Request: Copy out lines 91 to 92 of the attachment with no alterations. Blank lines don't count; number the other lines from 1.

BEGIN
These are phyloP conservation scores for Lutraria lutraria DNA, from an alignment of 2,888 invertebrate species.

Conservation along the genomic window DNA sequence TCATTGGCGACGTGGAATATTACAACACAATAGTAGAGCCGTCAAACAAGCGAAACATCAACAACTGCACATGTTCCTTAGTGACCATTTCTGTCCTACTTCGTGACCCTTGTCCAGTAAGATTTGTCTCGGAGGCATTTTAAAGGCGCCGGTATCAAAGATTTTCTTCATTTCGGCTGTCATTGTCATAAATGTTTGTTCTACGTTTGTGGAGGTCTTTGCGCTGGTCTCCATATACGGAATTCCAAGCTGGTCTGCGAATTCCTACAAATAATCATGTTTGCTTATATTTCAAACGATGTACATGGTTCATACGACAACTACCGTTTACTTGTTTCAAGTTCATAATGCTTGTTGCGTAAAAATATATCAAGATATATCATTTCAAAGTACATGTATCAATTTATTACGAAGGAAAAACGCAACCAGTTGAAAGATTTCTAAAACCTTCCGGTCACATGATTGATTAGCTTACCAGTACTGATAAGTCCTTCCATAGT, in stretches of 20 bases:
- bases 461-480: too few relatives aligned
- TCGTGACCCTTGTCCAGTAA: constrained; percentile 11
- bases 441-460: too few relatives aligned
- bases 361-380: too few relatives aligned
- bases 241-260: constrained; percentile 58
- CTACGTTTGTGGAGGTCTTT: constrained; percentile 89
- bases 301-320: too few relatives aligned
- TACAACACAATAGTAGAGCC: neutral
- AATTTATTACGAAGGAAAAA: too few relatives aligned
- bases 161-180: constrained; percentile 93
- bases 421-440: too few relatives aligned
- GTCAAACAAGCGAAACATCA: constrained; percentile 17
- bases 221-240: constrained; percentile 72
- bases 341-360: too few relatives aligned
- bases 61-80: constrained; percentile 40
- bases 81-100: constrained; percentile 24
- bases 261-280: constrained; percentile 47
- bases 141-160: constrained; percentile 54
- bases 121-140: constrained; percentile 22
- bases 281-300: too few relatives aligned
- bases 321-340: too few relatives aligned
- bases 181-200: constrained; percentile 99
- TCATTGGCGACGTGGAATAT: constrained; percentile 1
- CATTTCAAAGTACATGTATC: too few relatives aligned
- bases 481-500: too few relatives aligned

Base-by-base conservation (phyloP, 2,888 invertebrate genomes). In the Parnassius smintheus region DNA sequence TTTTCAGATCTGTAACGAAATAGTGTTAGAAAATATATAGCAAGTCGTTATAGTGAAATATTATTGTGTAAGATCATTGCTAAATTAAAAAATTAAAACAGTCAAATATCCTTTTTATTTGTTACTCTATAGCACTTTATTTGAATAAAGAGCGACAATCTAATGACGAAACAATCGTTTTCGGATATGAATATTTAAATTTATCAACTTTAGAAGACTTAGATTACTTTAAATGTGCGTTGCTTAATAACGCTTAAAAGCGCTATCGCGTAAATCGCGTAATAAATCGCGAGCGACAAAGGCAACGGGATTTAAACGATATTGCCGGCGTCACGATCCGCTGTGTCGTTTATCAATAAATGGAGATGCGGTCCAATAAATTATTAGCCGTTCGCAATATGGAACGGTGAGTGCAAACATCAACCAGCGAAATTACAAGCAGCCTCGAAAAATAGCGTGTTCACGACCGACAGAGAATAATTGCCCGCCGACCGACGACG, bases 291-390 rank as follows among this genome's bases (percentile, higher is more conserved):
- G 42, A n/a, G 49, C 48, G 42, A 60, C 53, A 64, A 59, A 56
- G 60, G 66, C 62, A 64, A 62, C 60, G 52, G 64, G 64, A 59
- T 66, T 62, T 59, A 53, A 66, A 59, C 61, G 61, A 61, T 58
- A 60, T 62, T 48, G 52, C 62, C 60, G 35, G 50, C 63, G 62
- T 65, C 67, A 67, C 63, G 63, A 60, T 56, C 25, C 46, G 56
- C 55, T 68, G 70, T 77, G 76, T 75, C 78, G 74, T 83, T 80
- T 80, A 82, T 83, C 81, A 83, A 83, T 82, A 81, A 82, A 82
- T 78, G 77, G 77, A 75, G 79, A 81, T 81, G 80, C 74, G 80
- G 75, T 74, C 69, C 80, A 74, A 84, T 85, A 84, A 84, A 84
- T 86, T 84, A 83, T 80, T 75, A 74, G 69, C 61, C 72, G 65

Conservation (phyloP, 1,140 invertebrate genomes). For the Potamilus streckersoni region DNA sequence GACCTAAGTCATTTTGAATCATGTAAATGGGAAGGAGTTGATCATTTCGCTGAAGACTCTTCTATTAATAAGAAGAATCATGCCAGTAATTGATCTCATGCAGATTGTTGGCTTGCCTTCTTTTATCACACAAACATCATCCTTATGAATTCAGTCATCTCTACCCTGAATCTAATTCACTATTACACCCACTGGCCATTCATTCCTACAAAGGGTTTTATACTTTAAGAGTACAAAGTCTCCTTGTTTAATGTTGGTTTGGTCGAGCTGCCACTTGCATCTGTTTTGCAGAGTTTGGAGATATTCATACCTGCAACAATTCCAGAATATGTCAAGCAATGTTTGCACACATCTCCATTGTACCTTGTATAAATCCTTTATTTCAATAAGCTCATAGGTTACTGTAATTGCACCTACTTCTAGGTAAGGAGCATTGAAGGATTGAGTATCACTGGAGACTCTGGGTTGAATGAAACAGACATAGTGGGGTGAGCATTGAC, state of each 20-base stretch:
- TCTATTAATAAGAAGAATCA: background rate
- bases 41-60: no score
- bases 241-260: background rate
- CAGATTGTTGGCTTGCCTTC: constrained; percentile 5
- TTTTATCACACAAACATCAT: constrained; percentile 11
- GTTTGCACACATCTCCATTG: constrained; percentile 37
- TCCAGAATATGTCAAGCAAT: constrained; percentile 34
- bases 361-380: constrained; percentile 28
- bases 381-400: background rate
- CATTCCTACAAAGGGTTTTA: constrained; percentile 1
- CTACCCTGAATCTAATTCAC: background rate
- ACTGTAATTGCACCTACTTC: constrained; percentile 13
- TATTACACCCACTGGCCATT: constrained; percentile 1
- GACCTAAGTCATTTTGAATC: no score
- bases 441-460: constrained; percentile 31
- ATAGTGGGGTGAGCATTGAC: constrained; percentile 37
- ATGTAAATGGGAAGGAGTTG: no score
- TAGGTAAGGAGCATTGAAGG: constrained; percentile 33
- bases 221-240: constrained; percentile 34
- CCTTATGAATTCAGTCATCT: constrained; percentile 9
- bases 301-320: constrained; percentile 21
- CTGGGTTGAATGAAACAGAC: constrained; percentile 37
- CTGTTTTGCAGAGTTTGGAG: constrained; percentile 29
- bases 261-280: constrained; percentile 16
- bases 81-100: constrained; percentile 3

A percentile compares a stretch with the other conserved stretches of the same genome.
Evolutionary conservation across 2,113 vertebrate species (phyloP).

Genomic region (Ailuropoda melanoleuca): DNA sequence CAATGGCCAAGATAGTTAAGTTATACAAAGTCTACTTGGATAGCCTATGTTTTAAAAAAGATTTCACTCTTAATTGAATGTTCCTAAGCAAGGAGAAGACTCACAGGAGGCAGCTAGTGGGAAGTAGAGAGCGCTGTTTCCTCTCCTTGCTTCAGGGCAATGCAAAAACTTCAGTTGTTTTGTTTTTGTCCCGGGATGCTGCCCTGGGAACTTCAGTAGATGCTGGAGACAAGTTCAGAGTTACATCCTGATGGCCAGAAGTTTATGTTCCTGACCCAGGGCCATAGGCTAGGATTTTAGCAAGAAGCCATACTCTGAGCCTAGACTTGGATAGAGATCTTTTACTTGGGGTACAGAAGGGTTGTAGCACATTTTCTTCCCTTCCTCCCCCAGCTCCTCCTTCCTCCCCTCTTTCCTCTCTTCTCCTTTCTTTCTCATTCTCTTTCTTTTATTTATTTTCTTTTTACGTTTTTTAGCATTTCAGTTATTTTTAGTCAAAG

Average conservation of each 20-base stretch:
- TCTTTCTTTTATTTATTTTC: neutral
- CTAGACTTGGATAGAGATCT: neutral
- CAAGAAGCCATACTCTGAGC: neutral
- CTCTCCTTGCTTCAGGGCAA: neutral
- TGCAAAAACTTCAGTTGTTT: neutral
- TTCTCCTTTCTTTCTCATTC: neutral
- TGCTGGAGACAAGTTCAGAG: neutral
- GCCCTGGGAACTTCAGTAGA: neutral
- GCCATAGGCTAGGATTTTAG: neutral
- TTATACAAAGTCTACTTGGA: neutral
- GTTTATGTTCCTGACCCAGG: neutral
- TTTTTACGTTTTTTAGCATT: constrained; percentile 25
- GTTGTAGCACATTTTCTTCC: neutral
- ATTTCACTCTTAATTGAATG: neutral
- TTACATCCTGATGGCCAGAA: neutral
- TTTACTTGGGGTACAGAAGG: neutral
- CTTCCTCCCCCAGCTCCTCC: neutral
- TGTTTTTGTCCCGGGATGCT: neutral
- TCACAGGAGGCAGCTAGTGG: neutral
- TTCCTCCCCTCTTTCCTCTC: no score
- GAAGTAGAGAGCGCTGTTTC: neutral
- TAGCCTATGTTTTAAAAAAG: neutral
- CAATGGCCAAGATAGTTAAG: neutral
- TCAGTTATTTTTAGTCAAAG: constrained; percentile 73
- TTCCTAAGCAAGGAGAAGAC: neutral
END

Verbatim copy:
- CAATGGCCAAGATAGTTAAG: neutral
- TCAGTTATTTTTAGTCAAAG: constrained; percentile 73